Troop Support NCO retires with 23 years of service

By John Dwyer III DLA Troop Support Public Affairs

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An Army noncommissioned officer was joined by family, friends and colleagues as he was honored for his 23-year career during a retirement ceremony at the Defense Logistics Agency Troop Support in Philadelphia June 1.

The ceremony for Army Sgt. 1st Class Troy Pringle was officiated by DLA Troop Support Commander Army Brig. Gen. Mark Simerly.

“You have worked diligently for your commanders and have been an example to other soldiers,” Simerly said. “I wish you all the best in attaining your goals of being the best Christian, husband and father that you can be.”

Pringle served as DLA Troop Support’s joint military personnel human resources noncommissioned officer the last four years.

He thanked many of the leaders and coworkers in attendance for their part in his success. And he specifically noted “Sgt. Maj.” Lisa Magnotta, protocol officer, for her commitment to excellence. He also thanked his team for the joy they brought him at the workplace.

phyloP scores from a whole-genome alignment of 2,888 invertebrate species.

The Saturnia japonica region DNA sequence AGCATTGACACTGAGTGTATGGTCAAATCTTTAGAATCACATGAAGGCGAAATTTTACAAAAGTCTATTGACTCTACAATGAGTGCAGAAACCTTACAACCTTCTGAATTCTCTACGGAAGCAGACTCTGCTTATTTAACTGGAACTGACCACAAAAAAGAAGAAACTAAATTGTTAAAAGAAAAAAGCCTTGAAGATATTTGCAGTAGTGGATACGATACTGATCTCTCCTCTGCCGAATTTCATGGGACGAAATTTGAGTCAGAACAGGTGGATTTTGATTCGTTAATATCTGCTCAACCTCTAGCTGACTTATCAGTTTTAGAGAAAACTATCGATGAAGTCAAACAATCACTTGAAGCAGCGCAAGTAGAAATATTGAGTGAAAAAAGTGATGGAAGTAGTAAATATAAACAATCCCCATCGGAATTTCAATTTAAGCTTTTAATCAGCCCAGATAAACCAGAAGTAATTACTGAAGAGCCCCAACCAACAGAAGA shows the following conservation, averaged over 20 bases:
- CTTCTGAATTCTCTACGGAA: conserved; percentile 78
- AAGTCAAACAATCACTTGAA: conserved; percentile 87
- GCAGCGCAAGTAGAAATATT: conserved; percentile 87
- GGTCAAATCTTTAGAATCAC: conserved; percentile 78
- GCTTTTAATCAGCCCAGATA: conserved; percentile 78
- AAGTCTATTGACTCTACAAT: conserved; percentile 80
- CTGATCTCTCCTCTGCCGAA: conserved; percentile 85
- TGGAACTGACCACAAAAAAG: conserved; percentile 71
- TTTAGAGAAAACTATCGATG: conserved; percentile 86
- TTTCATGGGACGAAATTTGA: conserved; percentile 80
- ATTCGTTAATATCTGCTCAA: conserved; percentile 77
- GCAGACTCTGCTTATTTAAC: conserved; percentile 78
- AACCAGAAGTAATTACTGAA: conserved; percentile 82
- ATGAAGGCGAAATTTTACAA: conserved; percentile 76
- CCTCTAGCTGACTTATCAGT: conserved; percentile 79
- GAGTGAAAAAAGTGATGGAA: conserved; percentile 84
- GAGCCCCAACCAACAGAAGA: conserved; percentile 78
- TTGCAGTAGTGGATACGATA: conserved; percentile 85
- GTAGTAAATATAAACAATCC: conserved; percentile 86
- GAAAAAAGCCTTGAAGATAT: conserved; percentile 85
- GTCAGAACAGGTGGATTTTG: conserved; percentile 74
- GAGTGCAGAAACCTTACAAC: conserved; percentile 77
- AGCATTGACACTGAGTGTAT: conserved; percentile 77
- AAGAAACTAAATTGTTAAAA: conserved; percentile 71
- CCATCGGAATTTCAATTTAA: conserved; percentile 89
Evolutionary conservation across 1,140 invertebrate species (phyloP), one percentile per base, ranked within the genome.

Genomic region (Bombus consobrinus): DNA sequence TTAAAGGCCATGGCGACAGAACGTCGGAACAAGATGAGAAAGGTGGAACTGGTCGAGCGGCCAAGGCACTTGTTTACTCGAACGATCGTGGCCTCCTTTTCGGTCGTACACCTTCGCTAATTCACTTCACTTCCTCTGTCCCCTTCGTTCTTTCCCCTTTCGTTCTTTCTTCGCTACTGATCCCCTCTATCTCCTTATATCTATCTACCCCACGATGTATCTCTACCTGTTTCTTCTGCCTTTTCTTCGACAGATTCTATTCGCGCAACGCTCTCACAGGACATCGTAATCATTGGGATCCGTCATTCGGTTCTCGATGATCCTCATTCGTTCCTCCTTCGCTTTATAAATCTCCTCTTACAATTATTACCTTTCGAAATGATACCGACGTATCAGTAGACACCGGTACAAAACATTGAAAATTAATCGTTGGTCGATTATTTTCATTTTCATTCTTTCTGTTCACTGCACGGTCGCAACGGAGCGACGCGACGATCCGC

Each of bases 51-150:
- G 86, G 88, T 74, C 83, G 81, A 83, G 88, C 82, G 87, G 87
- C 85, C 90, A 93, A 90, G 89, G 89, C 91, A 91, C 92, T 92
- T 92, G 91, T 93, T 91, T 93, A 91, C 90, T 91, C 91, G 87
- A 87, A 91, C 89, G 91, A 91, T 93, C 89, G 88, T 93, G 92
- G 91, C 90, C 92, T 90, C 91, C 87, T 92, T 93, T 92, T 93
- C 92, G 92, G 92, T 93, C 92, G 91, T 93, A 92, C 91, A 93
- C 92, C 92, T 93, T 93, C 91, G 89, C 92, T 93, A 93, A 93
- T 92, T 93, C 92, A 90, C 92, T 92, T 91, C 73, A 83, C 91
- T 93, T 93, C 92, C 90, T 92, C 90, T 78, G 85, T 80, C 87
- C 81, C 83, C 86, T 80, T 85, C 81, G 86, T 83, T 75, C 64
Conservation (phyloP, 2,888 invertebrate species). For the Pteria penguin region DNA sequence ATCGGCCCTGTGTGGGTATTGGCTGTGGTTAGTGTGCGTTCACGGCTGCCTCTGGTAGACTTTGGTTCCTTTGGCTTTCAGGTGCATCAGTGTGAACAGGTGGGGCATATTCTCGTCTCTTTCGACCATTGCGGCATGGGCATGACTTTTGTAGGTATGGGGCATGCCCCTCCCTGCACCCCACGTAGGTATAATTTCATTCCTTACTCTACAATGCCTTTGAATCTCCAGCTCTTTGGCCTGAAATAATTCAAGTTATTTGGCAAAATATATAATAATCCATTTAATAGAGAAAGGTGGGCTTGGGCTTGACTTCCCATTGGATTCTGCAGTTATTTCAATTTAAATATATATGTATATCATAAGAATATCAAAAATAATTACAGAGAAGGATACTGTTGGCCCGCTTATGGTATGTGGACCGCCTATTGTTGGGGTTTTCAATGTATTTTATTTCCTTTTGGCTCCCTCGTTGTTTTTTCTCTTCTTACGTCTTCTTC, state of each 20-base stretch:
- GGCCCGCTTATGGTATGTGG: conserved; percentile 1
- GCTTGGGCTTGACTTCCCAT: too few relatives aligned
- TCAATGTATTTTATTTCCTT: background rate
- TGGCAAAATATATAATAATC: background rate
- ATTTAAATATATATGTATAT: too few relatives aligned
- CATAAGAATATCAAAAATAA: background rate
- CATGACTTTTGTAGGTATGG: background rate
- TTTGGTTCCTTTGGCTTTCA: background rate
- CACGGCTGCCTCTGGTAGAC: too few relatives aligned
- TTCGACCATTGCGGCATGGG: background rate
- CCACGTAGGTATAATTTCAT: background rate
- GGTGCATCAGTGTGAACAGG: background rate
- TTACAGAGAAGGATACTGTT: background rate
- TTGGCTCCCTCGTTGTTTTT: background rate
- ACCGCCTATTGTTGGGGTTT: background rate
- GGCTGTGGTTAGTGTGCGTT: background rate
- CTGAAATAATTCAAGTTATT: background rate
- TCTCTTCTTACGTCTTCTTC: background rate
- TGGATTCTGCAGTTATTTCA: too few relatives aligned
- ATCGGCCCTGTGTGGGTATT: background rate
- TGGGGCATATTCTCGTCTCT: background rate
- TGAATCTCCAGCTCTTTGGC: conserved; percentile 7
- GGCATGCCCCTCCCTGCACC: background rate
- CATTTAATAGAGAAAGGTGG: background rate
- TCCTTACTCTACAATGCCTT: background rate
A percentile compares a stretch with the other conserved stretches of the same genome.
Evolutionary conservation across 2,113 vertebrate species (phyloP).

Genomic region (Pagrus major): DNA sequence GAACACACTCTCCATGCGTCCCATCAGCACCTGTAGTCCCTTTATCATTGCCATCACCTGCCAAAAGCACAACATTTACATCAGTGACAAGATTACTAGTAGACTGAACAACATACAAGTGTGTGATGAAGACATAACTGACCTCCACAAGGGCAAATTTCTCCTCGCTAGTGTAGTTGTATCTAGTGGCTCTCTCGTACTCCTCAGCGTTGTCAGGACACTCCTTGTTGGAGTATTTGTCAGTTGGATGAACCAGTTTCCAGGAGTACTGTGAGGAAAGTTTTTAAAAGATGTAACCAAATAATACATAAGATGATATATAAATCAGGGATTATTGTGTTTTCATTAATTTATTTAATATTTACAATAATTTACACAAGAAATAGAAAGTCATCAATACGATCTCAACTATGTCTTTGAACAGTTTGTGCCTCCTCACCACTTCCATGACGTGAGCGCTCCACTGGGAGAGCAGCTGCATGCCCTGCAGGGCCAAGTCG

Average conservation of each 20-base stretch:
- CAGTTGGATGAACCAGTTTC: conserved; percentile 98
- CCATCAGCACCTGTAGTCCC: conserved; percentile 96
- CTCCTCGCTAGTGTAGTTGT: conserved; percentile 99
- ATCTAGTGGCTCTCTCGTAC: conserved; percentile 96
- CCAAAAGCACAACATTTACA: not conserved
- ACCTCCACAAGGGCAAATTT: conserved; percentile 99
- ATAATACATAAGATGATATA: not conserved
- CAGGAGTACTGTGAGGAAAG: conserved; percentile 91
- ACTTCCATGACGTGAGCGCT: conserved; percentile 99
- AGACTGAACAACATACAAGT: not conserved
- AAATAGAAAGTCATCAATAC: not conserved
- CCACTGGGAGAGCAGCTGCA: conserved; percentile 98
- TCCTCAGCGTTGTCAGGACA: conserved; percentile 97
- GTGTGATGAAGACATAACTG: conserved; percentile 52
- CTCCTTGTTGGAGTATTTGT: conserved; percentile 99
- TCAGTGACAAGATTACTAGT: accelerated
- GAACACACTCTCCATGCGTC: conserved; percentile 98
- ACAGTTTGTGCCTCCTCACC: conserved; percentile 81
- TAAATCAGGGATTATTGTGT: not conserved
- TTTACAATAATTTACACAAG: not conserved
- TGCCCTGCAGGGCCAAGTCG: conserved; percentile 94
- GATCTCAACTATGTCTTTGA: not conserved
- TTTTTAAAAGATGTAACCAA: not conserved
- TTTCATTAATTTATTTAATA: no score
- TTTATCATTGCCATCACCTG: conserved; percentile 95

“We are a great team,” Pringle said. “We are, in my opinion, the perfect example of America: we all have very, very different opinions … but we’re all as thick as thieves. It has been the greatest pleasure of my life to work with you.”

Pringle said he will miss the conversations with coworkers and being addressed as Sarge, a moniker he was upset to leave behind in retirement.

“As I walked the halls [of Troop Support] for the last four years, I was peppered everyday with ‘Hey Sarge!’” he said. “And today I am saddened beyond measure that I know it will be the last day that I will ever be addressed as Sarge.”

Pringle’s previous assignments include: Fort Stewart, Georgia; Monchengladbach, Germany; Harrogate, England; Tampa, Florida; Washington D.C.; Fort Carson Colorado. He also deployed to Kuwait and Afghanistan.

Of all of the assignments, the one of greatest note was Pringle’s tour at the Pentagon. Although not his favorite for a few reasons, including the schedule and traffic, it was where he met his wife.

Although he is retiring from the Army - what he called “the greatest job any American could have” – Pringle has confidence in the next generation’s Army.

“Without retirement ceremonies, there can be no enlistment ceremonies,” Pringle said. “Today, I have just made room for a newer, stronger better version of me to take my place.”